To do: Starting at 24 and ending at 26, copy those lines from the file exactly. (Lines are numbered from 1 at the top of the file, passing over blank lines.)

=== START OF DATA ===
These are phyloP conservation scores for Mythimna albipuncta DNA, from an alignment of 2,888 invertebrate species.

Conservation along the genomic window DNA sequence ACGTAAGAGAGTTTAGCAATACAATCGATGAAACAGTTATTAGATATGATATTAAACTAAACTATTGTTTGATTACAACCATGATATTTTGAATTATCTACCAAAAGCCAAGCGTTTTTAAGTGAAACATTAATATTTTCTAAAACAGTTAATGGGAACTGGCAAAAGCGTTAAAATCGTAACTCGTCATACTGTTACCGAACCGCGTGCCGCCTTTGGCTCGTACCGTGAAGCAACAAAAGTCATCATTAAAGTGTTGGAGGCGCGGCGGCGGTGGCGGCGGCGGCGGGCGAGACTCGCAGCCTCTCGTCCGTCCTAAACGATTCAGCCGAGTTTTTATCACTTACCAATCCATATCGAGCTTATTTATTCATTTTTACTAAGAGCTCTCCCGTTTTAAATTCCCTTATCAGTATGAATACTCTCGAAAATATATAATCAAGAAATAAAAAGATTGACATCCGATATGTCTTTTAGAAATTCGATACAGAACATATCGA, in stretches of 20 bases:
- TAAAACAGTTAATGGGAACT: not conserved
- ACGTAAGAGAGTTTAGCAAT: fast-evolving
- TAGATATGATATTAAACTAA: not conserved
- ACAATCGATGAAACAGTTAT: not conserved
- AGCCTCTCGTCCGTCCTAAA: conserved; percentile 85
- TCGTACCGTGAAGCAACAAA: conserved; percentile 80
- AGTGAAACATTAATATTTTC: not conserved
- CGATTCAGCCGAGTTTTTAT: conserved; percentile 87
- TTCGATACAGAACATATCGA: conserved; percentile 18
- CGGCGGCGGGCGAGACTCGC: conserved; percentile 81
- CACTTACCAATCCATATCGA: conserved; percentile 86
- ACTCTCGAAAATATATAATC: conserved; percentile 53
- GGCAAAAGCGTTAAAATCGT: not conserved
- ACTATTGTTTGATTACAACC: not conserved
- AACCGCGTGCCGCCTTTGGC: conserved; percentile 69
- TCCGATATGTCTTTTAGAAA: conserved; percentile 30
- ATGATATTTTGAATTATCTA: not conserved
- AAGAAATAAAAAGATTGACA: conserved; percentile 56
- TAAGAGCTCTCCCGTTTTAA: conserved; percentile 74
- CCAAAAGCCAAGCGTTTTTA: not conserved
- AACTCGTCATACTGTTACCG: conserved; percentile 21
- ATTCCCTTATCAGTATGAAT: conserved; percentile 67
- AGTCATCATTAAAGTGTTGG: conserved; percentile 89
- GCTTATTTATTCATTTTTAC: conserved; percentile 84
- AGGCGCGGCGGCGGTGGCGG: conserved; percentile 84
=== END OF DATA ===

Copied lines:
- ATTCCCTTATCAGTATGAAT: conserved; percentile 67
- AGTCATCATTAAAGTGTTGG: conserved; percentile 89
- GCTTATTTATTCATTTTTAC: conserved; percentile 84